Negotiators talk about it. Military experts calculate the risks. Peaceniks dream of the benefits. But in all the discussions about peace between Israelis and Palestinians, few have ever asked what this would actually look like at street level.
So in 2003, a decade after the initial Oslo Accord was signed, architecture students Karen Lee Bar-Sinai, Yehuda Greenfield-Gilat, and Aya Shapira designed a bus terminal that would sit on the seam of divided Jerusalem under an eventual peace deal.
The Jerusalem city engineer, intrigued, came to one of their reviews. He was not impressed. “He stood there in front of everyone and said, ‘You will never graduate. This is not architecture,’ ” Ms. Bar-Sinai recalls.
Not only did they graduate, she and Mr. Greenfield-Gilat started a firm – SAYA, or Studio Aya (after their classmate, killed in the Indonesia tsunami) – churning out designs that have become highly sought after.
US Ambassador Martin Indyk asked to see their plans, which have also been shared with top Israeli leaders – including some on the right. Former Israeli Prime Minister Ehud Olmert even showed one design of a pedestrian crossing between the two halves of the city to his counterpart, Palestinian Authority President Mahmoud Abbas.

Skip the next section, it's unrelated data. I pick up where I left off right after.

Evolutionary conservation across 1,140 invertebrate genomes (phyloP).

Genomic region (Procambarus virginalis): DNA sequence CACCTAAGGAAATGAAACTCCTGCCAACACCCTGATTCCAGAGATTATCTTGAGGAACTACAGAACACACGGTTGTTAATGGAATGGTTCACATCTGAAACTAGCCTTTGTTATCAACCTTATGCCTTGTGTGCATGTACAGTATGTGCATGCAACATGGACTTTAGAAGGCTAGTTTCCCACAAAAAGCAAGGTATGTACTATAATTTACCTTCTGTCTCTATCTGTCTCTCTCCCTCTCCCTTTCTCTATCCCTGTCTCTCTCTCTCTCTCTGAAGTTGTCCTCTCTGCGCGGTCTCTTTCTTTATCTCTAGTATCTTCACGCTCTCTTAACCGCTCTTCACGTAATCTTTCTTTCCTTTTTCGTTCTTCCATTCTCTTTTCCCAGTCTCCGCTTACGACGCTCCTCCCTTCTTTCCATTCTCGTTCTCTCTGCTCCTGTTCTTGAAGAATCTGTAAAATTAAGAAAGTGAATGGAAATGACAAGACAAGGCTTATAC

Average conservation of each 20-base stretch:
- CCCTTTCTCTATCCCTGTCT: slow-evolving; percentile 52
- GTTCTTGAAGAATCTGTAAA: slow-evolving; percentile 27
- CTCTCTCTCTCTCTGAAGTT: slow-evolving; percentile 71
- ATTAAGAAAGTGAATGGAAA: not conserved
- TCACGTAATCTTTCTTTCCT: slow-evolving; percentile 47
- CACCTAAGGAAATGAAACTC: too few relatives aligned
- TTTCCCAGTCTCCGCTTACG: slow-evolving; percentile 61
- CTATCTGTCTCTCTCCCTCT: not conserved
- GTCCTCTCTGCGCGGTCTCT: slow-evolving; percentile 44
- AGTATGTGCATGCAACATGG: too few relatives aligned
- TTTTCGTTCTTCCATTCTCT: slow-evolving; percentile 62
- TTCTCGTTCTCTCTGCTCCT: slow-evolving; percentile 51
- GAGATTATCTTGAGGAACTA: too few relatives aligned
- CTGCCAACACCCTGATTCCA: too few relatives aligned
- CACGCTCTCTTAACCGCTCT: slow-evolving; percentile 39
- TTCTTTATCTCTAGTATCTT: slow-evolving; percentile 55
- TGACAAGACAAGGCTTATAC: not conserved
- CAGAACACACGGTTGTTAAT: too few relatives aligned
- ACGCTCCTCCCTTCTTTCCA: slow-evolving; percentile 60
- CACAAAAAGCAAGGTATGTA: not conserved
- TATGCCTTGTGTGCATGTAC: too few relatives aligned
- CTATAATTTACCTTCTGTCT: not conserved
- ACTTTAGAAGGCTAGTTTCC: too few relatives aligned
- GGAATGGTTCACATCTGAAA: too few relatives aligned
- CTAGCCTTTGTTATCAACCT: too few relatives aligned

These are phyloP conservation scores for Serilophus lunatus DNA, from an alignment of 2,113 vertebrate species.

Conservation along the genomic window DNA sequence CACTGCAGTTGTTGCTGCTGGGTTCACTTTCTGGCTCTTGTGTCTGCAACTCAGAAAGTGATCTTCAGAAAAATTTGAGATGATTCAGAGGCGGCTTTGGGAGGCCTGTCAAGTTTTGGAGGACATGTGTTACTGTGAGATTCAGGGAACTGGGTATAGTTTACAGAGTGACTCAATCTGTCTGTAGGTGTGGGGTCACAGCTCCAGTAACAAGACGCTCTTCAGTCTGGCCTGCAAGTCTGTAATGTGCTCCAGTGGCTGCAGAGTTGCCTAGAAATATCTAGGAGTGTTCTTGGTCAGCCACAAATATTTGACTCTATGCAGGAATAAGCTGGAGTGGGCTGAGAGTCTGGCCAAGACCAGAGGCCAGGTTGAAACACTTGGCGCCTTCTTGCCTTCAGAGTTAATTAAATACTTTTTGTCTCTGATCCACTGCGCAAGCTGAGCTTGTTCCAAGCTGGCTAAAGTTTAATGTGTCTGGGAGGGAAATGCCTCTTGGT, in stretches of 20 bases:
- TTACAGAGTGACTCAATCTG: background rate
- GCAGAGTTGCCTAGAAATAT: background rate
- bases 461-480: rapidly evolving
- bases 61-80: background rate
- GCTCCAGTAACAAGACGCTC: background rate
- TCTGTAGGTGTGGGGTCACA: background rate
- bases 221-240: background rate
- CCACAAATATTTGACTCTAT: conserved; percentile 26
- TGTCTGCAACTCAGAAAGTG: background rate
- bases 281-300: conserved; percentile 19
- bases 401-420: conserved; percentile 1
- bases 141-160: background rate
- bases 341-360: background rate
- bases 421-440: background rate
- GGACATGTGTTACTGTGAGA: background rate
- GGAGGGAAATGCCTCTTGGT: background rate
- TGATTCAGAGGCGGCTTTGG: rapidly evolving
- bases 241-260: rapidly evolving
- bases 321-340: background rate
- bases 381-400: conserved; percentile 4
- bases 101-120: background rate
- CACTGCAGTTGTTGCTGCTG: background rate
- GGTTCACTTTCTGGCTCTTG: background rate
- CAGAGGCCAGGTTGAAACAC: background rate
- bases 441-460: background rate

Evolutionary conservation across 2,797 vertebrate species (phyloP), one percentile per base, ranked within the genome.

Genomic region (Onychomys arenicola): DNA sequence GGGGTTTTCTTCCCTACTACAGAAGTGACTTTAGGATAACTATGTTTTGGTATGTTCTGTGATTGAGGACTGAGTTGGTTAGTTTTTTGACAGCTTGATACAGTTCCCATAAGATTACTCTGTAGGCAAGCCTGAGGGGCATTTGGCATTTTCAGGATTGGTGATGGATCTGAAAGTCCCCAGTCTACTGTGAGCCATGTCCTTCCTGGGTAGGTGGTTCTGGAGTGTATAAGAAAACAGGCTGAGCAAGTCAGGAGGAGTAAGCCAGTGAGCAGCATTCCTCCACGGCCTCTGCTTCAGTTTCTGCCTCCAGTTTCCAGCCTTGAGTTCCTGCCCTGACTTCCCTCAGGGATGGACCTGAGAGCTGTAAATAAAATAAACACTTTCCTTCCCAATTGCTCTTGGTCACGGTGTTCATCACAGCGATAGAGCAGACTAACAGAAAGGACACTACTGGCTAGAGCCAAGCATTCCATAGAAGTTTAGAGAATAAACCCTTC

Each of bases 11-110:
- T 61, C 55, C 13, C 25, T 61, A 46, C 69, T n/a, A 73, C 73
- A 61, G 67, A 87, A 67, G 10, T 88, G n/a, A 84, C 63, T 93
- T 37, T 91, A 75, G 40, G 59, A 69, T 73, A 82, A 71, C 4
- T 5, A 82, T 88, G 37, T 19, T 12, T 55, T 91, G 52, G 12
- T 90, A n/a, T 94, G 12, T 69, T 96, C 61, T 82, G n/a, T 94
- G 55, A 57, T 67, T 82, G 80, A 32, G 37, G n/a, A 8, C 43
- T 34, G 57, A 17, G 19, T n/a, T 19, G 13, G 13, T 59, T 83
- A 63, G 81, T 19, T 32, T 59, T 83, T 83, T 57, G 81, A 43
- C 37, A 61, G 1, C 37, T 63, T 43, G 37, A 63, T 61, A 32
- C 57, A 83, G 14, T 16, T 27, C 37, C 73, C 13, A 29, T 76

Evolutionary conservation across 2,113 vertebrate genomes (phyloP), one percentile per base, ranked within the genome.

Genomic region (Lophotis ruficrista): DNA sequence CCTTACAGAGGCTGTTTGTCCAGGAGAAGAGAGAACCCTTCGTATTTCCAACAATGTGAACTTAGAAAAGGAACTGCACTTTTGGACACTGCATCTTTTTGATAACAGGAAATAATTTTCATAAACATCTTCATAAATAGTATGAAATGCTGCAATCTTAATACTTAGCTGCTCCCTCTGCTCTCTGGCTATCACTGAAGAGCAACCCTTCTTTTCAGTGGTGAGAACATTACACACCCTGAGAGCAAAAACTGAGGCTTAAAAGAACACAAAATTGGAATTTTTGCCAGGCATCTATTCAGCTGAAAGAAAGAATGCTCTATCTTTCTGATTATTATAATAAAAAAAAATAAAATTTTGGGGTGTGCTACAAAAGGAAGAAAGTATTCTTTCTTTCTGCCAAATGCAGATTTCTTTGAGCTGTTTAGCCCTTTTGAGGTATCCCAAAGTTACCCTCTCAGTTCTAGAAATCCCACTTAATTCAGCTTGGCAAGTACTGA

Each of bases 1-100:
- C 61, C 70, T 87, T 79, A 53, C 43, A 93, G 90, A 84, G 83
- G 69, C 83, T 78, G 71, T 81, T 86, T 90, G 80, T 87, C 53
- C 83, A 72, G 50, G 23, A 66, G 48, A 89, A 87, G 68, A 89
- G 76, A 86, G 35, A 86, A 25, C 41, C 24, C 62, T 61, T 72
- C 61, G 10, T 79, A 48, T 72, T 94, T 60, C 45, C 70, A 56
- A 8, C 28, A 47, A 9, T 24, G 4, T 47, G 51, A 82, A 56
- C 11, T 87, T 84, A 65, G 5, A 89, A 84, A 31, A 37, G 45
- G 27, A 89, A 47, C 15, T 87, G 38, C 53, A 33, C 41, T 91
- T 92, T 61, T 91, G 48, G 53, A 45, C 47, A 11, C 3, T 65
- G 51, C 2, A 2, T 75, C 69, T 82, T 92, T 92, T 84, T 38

While the pair see a divided city as more practical than an open one, at least at first, their designs incorporate an optimistic flexibility for progress. If border-crossing facilities became unnecessary down the line, for example, they could be turned into community centers.
After 10 years, Bar-Sinai, Greenfield-Gilat, and their team have produced detailed renderings of nearly every key challenge involved in dividing Jerusalem between Israel and the future Palestine.
They sketched out a natural barrier along the seam of the divided city, enhanced with electronic sensors and cameras and nicely landscaped – far more visually appealing than the concrete and barbed wire more common to Israel’s security infrastructure. They redesigned highway interchanges to create separate road networks between Jewish and Arab neighborhoods.
They even created an interactive online map for the S. Daniel Abraham Center for Middle East Peace in Washington, where users can examine the patchwork of Jerusalem neighborhoods and experiment with drawing their own borders for the city.
Their proposals strive to create minimal disruption to the city’s fabric while ensuring high security. But their mission goes beyond design, to helping others reimagine a peaceful Jerusalem.
“It’s a philosophy,” says Greenfield-Gilat. “We’re involved in a whole sphere of activity that chose not to see this situation as unsolvable but ... as something we can overcome.”